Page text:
After Hollywood writers ratified a contract earlier this month, it seemed that striking actors might get a deal soon, too. But the studio bosses are still playing hardball, and actors continue to press for a better deal on residuals and the use of AI.

by Alex N. Press, Jacobin

When the entertainment industry’s actors and writers last struck at the same time in 1980, the actors stayed out for ninety-five days. This year’s strike by members of the Screen Actors Guild and the American Federation of Television and Radio Artists (SAG-AFTRA) looks like it will pass that benchmark.

When the Writers Guild of America (WGA) voted to ratify their hard-won contract with the Alliance of Motion Picture and Television Producers (AMPTP) on October 9, with 99 percent of ballots in favor of ratification, there was hope that the actors would get a deal quickly too, allowing the industry to resume operations in time for the fall schedule. That hope wasn’t only held by many of the 160,000 members of SAG-AFTRA, but their fellow workers across the industry as well, the grips, electricians, truck drivers, costume designers, and production assistants, many of them members of the Teamsters and International Alliance of Theatrical Stage Employees (IATSE), who have endured months of unemployment as their counterparts fight for strong contracts.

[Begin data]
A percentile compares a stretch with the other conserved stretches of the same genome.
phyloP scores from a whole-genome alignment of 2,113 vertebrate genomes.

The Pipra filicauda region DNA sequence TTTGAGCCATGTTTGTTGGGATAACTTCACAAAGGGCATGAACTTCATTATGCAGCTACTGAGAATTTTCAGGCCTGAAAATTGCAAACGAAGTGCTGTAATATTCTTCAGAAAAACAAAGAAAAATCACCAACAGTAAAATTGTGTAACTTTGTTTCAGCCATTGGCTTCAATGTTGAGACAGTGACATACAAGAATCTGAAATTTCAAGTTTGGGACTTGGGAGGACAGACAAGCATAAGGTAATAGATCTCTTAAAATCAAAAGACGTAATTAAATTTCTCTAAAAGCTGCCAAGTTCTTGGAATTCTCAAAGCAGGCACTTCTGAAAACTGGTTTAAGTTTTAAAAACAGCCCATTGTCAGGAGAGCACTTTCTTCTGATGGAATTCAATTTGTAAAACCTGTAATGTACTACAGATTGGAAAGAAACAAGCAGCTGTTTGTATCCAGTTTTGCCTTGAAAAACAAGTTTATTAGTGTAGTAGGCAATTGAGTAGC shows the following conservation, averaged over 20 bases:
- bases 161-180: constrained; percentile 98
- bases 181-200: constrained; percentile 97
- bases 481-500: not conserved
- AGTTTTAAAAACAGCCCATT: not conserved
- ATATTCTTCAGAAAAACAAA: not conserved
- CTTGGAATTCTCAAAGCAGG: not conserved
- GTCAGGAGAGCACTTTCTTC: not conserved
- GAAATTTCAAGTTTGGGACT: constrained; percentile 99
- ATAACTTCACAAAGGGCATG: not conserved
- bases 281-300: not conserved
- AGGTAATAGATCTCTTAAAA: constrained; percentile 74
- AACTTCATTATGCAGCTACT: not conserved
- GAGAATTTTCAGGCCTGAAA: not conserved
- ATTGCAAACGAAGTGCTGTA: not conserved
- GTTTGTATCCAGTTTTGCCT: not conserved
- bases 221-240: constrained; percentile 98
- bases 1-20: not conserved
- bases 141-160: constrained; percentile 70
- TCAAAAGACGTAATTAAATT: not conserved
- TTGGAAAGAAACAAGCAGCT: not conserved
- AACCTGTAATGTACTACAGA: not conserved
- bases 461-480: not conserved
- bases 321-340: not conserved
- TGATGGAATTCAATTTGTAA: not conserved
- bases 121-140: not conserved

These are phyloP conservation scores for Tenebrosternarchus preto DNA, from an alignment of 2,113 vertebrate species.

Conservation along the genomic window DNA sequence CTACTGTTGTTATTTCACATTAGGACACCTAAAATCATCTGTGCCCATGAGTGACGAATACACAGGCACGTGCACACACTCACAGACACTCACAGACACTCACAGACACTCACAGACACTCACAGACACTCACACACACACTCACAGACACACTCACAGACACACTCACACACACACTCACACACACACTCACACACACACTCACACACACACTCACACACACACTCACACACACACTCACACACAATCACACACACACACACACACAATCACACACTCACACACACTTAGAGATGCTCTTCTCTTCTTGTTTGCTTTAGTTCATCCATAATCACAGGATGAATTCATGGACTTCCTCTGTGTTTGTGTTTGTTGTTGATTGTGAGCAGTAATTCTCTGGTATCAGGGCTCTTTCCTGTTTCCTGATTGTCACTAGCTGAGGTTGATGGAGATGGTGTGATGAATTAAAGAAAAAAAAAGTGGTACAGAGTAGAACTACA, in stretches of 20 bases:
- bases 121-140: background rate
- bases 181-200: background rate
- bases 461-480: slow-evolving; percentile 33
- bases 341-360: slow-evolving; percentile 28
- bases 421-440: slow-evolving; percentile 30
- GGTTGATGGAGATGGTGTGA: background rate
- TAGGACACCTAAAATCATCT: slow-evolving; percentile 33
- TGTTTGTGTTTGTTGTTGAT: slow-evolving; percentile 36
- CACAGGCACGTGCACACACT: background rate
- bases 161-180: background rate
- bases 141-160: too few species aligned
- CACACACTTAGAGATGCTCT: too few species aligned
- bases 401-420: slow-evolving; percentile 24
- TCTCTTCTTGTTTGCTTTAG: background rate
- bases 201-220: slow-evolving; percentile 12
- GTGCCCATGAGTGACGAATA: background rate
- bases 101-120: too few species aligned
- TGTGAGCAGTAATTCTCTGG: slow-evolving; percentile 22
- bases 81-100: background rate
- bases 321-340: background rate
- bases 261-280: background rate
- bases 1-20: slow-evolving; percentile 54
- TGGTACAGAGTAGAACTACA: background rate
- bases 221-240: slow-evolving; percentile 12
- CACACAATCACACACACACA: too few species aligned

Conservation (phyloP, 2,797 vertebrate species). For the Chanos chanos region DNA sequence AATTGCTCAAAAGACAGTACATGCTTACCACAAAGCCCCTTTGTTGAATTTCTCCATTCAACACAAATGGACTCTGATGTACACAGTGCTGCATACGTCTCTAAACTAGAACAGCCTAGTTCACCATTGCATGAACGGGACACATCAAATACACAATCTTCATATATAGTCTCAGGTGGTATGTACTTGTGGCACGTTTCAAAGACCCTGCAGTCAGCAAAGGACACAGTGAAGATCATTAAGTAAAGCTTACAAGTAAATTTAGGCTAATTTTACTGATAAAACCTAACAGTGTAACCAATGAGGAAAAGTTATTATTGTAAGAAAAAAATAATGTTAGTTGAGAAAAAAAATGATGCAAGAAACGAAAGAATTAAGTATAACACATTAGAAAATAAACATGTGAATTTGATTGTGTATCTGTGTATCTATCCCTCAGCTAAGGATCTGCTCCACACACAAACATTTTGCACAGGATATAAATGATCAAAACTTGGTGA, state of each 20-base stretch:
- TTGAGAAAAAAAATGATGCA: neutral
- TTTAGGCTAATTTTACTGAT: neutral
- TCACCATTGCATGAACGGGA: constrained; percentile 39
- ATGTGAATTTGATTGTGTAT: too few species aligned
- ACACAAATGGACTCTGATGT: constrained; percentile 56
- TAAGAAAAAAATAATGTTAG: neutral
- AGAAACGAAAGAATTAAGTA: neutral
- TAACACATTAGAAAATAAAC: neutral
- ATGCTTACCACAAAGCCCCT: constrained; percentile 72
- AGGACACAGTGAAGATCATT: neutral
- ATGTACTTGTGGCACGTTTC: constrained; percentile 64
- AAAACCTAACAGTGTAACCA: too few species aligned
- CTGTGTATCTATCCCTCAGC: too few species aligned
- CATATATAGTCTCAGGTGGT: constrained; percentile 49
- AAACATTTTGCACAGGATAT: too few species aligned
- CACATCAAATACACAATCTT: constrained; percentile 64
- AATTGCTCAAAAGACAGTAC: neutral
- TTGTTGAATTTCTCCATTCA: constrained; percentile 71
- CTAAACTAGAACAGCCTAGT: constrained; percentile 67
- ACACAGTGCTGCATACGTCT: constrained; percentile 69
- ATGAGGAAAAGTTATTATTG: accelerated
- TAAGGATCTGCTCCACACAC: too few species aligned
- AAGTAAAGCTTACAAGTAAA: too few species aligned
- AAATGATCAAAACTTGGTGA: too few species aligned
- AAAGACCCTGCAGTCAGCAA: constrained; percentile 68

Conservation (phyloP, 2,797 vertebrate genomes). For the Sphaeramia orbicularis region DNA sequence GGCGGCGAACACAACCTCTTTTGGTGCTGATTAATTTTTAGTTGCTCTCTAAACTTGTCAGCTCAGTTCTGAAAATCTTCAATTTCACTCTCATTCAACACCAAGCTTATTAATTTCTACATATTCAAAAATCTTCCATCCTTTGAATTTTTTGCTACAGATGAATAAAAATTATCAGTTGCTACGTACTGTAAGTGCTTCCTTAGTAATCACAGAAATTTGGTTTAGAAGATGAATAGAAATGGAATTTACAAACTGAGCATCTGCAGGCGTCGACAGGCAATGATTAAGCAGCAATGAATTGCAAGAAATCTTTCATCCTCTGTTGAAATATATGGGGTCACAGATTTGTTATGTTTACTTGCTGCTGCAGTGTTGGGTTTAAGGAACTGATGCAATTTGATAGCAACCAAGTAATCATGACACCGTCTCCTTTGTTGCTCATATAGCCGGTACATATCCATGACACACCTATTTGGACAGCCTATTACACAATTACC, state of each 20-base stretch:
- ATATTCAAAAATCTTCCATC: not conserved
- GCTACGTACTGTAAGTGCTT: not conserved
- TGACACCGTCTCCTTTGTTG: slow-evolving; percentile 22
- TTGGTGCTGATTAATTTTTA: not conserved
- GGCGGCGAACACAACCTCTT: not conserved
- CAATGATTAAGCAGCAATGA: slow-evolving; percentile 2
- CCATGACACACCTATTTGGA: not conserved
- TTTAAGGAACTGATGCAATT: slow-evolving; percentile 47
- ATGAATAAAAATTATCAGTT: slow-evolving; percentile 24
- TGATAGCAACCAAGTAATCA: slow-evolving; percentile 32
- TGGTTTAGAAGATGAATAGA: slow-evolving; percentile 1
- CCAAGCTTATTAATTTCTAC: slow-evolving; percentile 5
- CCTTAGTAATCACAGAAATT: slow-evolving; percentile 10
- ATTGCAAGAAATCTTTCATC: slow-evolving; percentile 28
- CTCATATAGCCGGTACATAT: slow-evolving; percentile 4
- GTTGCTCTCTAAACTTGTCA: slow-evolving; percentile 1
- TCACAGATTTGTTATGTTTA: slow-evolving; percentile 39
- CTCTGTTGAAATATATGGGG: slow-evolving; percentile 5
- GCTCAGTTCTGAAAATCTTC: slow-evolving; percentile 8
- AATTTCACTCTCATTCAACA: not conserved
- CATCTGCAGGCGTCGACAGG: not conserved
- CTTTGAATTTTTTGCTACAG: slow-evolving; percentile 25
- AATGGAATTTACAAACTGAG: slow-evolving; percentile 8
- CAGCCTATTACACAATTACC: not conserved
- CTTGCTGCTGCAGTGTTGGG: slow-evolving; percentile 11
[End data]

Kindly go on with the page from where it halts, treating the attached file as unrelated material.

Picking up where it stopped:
sag aftra strikers

On October 2, for the first time since SAG-AFTRA walked out on July 14, the performers met with the entertainment bosses for negotiations. Studio executives including Netflix co-CEO Ted Sarandos, Disney CEO Bob Iger, Warner Bros. Discovery CEO David Zaslav, and NBCUniversal chief content officer Donna Langley attended the talks, which continued throughout the week.

But while rumors suggested the two sides were close to reaching a tentative agreement, the AMPTP broke off discussions late last Wednesday, October 11. With the studios walking away from the negotiating table, there is once again no end in sight to the 160,000-person strong strike. So much for a quick resolution.

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